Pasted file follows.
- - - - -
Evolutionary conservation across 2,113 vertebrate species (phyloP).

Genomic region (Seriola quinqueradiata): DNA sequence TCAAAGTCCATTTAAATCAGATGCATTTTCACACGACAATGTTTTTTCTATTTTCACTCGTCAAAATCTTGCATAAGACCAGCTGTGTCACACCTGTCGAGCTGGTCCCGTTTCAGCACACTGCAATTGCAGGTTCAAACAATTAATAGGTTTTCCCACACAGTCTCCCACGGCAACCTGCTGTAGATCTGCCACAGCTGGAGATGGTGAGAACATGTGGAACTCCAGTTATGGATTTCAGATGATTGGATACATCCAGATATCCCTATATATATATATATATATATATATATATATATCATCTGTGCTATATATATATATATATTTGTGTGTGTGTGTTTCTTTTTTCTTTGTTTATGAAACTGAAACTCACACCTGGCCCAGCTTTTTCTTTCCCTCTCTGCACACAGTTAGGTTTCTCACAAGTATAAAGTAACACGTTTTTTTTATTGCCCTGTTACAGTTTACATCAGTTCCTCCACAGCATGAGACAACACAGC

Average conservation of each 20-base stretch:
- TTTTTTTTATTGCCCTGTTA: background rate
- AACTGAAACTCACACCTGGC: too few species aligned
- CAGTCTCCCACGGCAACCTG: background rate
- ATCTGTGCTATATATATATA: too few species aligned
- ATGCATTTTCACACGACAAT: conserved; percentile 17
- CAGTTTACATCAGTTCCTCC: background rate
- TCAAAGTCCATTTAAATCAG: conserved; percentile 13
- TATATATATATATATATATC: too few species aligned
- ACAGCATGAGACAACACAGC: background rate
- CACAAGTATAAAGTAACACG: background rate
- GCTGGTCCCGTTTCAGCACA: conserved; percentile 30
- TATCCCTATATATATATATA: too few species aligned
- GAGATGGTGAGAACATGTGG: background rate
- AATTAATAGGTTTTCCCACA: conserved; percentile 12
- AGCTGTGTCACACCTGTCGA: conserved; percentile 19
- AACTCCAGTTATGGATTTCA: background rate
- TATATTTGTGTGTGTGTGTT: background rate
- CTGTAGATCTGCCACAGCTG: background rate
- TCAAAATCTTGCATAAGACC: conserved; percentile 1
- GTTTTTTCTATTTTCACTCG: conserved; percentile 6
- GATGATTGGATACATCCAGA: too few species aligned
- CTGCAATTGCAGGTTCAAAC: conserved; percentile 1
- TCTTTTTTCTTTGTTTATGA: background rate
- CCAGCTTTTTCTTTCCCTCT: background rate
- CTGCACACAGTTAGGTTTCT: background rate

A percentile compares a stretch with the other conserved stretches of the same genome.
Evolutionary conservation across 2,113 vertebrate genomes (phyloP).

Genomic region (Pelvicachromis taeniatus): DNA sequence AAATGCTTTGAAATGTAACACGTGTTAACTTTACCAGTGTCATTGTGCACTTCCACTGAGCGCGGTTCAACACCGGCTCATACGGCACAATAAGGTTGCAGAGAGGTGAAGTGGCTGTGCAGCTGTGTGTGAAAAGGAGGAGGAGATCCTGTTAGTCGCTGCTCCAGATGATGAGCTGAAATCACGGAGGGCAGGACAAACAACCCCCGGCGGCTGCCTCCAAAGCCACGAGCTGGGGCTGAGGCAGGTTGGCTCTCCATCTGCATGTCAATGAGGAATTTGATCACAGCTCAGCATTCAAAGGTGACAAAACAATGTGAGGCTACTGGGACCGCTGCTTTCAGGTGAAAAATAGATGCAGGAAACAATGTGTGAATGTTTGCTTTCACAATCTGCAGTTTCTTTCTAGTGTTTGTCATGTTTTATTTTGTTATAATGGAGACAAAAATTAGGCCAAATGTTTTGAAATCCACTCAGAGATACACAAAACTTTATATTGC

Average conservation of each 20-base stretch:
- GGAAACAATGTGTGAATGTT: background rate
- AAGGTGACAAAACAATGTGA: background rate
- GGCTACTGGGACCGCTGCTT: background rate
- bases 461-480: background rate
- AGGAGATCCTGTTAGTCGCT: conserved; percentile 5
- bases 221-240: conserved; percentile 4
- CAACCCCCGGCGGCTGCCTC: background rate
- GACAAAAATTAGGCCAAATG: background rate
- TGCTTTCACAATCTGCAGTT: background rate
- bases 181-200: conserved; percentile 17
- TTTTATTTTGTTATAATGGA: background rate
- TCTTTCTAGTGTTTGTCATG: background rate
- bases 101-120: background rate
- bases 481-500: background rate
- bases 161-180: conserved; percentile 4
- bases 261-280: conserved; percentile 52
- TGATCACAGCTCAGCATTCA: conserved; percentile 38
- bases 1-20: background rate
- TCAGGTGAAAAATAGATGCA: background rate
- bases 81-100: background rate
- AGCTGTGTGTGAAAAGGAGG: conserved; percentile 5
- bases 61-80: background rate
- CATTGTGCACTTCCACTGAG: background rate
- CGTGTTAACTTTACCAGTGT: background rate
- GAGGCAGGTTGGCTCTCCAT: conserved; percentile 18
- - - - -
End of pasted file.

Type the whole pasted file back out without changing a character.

Evolutionary conservation across 2,113 vertebrate species (phyloP).

Genomic region (Seriola quinqueradiata): DNA sequence TCAAAGTCCATTTAAATCAGATGCATTTTCACACGACAATGTTTTTTCTATTTTCACTCGTCAAAATCTTGCATAAGACCAGCTGTGTCACACCTGTCGAGCTGGTCCCGTTTCAGCACACTGCAATTGCAGGTTCAAACAATTAATAGGTTTTCCCACACAGTCTCCCACGGCAACCTGCTGTAGATCTGCCACAGCTGGAGATGGTGAGAACATGTGGAACTCCAGTTATGGATTTCAGATGATTGGATACATCCAGATATCCCTATATATATATATATATATATATATATATATATCATCTGTGCTATATATATATATATATTTGTGTGTGTGTGTTTCTTTTTTCTTTGTTTATGAAACTGAAACTCACACCTGGCCCAGCTTTTTCTTTCCCTCTCTGCACACAGTTAGGTTTCTCACAAGTATAAAGTAACACGTTTTTTTTATTGCCCTGTTACAGTTTACATCAGTTCCTCCACAGCATGAGACAACACAGC

Average conservation of each 20-base stretch:
- TTTTTTTTATTGCCCTGTTA: background rate
- AACTGAAACTCACACCTGGC: too few species aligned
- CAGTCTCCCACGGCAACCTG: background rate
- ATCTGTGCTATATATATATA: too few species aligned
- ATGCATTTTCACACGACAAT: conserved; percentile 17
- CAGTTTACATCAGTTCCTCC: background rate
- TCAAAGTCCATTTAAATCAG: conserved; percentile 13
- TATATATATATATATATATC: too few species aligned
- ACAGCATGAGACAACACAGC: background rate
- CACAAGTATAAAGTAACACG: background rate
- GCTGGTCCCGTTTCAGCACA: conserved; percentile 30
- TATCCCTATATATATATATA: too few species aligned
- GAGATGGTGAGAACATGTGG: background rate
- AATTAATAGGTTTTCCCACA: conserved; percentile 12
- AGCTGTGTCACACCTGTCGA: conserved; percentile 19
- AACTCCAGTTATGGATTTCA: background rate
- TATATTTGTGTGTGTGTGTT: background rate
- CTGTAGATCTGCCACAGCTG: background rate
- TCAAAATCTTGCATAAGACC: conserved; percentile 1
- GTTTTTTCTATTTTCACTCG: conserved; percentile 6
- GATGATTGGATACATCCAGA: too few species aligned
- CTGCAATTGCAGGTTCAAAC: conserved; percentile 1
- TCTTTTTTCTTTGTTTATGA: background rate
- CCAGCTTTTTCTTTCCCTCT: background rate
- CTGCACACAGTTAGGTTTCT: background rate

A percentile compares a stretch with the other conserved stretches of the same genome.
Evolutionary conservation across 2,113 vertebrate genomes (phyloP).

Genomic region (Pelvicachromis taeniatus): DNA sequence AAATGCTTTGAAATGTAACACGTGTTAACTTTACCAGTGTCATTGTGCACTTCCACTGAGCGCGGTTCAACACCGGCTCATACGGCACAATAAGGTTGCAGAGAGGTGAAGTGGCTGTGCAGCTGTGTGTGAAAAGGAGGAGGAGATCCTGTTAGTCGCTGCTCCAGATGATGAGCTGAAATCACGGAGGGCAGGACAAACAACCCCCGGCGGCTGCCTCCAAAGCCACGAGCTGGGGCTGAGGCAGGTTGGCTCTCCATCTGCATGTCAATGAGGAATTTGATCACAGCTCAGCATTCAAAGGTGACAAAACAATGTGAGGCTACTGGGACCGCTGCTTTCAGGTGAAAAATAGATGCAGGAAACAATGTGTGAATGTTTGCTTTCACAATCTGCAGTTTCTTTCTAGTGTTTGTCATGTTTTATTTTGTTATAATGGAGACAAAAATTAGGCCAAATGTTTTGAAATCCACTCAGAGATACACAAAACTTTATATTGC

Average conservation of each 20-base stretch:
- GGAAACAATGTGTGAATGTT: background rate
- AAGGTGACAAAACAATGTGA: background rate
- GGCTACTGGGACCGCTGCTT: background rate
- bases 461-480: background rate
- AGGAGATCCTGTTAGTCGCT: conserved; percentile 5
- bases 221-240: conserved; percentile 4
- CAACCCCCGGCGGCTGCCTC: background rate
- GACAAAAATTAGGCCAAATG: background rate
- TGCTTTCACAATCTGCAGTT: background rate
- bases 181-200: conserved; percentile 17
- TTTTATTTTGTTATAATGGA: background rate
- TCTTTCTAGTGTTTGTCATG: background rate
- bases 101-120: background rate
- bases 481-500: background rate
- bases 161-180: conserved; percentile 4
- bases 261-280: conserved; percentile 52
- TGATCACAGCTCAGCATTCA: conserved; percentile 38
- bases 1-20: background rate
- TCAGGTGAAAAATAGATGCA: background rate
- bases 81-100: background rate
- AGCTGTGTGTGAAAAGGAGG: conserved; percentile 5
- bases 61-80: background rate
- CATTGTGCACTTCCACTGAG: background rate
- CGTGTTAACTTTACCAGTGT: background rate
- GAGGCAGGTTGGCTCTCCAT: conserved; percentile 18